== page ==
In view of the limited time avail- able to us, I shall deal with only one or two points. My colleagues from Hull have already emphasised the point that the unemployment figures in Hull are far higher than the general average. Our unemployment rate has increased to a far greater extent even than the rate in the development and intermediate areas. The problem is becoming so bad that we are becoming known as the "black hole" of Humberside. However, there is not the time to develop those arguments, and the case has been well made by my colleagues.

I welcome anything that is done to improve the job situation in my area. The fact that this measure will bring 700 building jobs to my area is welcome indeed, because we have a huge pool of unskilled workers in the building and construction industry. The fact that a further 150 long-term jobs will be brought into the area is also very welcome.

Having welcomed certain aspects of the scheme, I have certain doubts about the amounts of money involved. We are talking about a £50 million project and there is talk of 20 per cent. grants and sums of £66,000. If the justification behind the scheme is that it seeks to accelerate investment and to assist industry to do somthing to relieve the job situation, we must ask whether this kind of scheme is the most effective way of going about the matter.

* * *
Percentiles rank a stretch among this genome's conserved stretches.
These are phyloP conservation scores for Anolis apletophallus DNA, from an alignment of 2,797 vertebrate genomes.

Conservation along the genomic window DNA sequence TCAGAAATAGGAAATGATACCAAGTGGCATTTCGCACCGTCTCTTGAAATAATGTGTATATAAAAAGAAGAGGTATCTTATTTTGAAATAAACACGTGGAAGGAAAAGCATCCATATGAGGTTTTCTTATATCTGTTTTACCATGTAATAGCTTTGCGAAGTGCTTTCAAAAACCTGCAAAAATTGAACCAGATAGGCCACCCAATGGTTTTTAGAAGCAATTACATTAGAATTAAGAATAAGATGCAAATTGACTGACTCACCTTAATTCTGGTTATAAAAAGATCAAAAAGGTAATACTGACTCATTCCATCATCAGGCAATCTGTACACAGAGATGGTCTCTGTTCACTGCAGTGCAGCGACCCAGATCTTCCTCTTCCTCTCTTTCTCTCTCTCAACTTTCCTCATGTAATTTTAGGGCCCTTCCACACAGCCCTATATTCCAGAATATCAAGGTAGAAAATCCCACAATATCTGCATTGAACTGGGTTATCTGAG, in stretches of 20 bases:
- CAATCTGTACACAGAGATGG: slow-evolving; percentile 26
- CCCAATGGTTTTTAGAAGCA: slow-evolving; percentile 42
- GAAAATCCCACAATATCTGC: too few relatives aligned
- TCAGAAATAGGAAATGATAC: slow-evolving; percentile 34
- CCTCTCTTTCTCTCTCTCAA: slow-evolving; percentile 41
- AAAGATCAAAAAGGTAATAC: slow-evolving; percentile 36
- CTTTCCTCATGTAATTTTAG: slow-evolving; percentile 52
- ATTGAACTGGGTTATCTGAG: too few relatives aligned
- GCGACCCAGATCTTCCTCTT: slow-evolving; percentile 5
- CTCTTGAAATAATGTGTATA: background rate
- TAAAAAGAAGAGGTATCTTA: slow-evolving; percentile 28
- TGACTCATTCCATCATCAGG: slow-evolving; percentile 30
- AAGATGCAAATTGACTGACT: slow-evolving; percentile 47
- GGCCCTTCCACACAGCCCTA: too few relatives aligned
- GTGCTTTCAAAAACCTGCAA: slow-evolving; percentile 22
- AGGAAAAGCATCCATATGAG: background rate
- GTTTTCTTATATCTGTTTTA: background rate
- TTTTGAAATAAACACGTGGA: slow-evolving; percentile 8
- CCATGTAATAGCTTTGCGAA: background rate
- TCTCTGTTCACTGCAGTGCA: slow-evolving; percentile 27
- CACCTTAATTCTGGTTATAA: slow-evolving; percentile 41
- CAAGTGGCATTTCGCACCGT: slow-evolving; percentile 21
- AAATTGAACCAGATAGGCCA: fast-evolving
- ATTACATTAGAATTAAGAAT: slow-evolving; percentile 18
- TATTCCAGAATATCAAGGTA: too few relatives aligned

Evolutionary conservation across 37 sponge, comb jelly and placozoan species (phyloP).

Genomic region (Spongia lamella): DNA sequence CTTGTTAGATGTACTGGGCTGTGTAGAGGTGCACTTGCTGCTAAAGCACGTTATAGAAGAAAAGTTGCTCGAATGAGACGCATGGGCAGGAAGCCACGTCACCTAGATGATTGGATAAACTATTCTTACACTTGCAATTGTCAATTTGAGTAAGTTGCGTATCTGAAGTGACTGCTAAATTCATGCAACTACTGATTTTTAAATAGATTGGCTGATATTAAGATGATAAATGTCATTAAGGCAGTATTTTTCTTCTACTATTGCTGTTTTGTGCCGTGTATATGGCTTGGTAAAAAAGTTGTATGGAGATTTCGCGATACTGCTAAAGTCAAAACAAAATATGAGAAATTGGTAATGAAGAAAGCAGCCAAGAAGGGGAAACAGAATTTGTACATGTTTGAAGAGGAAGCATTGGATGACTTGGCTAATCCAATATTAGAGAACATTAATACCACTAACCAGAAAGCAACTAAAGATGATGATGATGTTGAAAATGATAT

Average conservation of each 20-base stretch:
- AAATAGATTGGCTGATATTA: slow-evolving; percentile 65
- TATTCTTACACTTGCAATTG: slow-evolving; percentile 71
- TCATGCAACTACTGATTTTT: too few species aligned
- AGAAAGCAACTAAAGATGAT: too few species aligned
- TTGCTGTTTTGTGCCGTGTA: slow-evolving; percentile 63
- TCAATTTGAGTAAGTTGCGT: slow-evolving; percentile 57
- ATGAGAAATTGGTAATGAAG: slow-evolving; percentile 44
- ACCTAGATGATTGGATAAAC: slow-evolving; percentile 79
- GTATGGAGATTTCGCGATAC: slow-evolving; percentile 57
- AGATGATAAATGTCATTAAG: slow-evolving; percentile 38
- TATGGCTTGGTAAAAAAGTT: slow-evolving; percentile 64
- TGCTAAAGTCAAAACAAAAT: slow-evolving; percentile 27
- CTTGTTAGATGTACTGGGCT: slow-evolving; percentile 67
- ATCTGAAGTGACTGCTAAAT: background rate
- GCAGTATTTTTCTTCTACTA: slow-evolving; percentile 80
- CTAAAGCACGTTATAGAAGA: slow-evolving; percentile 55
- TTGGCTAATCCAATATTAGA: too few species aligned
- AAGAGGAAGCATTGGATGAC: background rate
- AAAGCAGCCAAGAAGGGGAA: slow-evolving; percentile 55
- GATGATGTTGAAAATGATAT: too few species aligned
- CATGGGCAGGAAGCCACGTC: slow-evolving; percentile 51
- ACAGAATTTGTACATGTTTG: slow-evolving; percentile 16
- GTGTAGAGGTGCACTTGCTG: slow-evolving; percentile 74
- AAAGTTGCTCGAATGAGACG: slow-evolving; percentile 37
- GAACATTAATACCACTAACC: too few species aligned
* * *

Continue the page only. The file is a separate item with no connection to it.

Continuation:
I do not deny that what is being done is welcome, but I should like to give one or two examples of what has happened on Humberside, where, as the House knows, jobs are at a premium. Those of us who represent the area are anxious to bring in as many jobs as we can because we want to halt the decline. Certainly the number of jobs lost has been far greater than the number of jobs created. We see in the area a number of industries in decline and significantly less money available for employment projects. I do not think we have looked carefully enought at the totality of investment and development.

Let me give one or two examples. British Petroleum will bring in chemicals by freightliner, but, because of the lack of investment at the Liverpool end, those chemicals will come not by rail but by road. This will mean a further decline in the railway industry.

I also wish to point out that the firm of Imperial Typewriters in my constituency was closed down following a multinational decision. The decision which was reached was to the effect that machines would be imported rather than made in this country. If action had been taken early enough, 2,000 jobs could have been saved.